Local farmerworkes learn how to combat citrus pest

Insect carries HIB, which kills the citrus crop


BRAWLEY, Calif. - Farmworker leaders in Brawley participated in a workshop Tuesday morning to learn more about a plant disease that kills citrus.

The disease is spread by an insect and can be found in California today.

News 11 joined the farmworkers to learn more.

The disease is called Huanglongbing or HIB and is spread by this little insect, the Asian Citrus Psyllid.

 “Primarily this training is targeting frontline leaders in the field and we are trying to get the message out to the pickers about the things they can do to help stop the movement of the Asian Citrus Psyllid,” said Annika Forester, Training Consultant with Citrus Pest and Disease Prevention Program.

Participants on Tuesday had an interactive learning experience and learned that humans are the main source of transportation for this problem.

A demonstration showed the importance of cleaning equipment so that no leaves are being carried, possibly transporting the pesky insect.

 “You can barely see it with your eye, when it’s its full grown adult stage, it’s quarter of an inch long possibly and it has a very specific shape when it's on the leaf, it stands at a 45 degree angle when its wings are up,” explained Forester.

The adult insect feeds on citrus leaves and likes to lay their eggs in the tender shoots where tissue is the softest.

 “We want to believe if we help people here this thing will not spread anywhere else in California, like it did in Florida,” said Louis Curiel, Manager at Crown Citrus.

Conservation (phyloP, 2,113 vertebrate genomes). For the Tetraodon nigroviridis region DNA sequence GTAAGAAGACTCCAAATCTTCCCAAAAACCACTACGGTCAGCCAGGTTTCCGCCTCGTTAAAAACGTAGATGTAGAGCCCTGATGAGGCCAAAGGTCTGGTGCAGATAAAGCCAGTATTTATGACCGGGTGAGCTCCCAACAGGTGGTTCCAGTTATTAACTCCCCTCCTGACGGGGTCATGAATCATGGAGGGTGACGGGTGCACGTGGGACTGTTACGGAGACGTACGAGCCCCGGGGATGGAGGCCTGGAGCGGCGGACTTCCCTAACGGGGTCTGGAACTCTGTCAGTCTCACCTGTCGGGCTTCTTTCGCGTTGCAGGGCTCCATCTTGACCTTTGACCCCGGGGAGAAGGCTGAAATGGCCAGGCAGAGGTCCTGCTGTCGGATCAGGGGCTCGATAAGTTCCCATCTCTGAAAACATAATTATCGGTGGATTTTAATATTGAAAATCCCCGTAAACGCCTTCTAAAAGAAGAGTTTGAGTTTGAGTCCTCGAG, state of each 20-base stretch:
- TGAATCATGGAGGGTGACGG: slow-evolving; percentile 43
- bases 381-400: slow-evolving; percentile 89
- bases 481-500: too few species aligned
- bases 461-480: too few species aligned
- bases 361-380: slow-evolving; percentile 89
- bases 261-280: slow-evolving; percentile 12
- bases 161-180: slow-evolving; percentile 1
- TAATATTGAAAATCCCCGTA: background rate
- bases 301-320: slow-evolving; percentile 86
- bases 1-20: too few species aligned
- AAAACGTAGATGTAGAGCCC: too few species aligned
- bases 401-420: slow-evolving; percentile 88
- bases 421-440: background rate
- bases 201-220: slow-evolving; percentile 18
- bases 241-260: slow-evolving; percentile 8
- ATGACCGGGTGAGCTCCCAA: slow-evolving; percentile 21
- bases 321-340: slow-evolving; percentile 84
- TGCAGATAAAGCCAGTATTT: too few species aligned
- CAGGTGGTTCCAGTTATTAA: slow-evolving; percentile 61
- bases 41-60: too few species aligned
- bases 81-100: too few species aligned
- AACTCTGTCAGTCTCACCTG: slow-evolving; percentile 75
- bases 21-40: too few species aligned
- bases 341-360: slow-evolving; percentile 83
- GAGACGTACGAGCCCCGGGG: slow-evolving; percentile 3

In 2016, 90 percent of the orange groves in Florida were affected. The disease originated in Asia and was detected almost 100 years ago.

Other areas around the world have been heavily impacted, causing people to lose jobs.

 “In Colima, Mexico, where the disease started in 2010, they've lost half of their citrus industry jobs, they had 20,000 people employed in citrus and now they only have ten. So they lost 10,000 jobs in the state of Colima,” said Forester.

 “If they see any problems with any tree dying or deformed or anything like that, to call ag commissioner or the city of Brawley and let them know, hey I got this, I want to see if somebody can come out here and take care of this thing and look it over, that’s the importance,” added Curiel.

For more information on HIB and its affected areas you can visit

comments powered by Disqus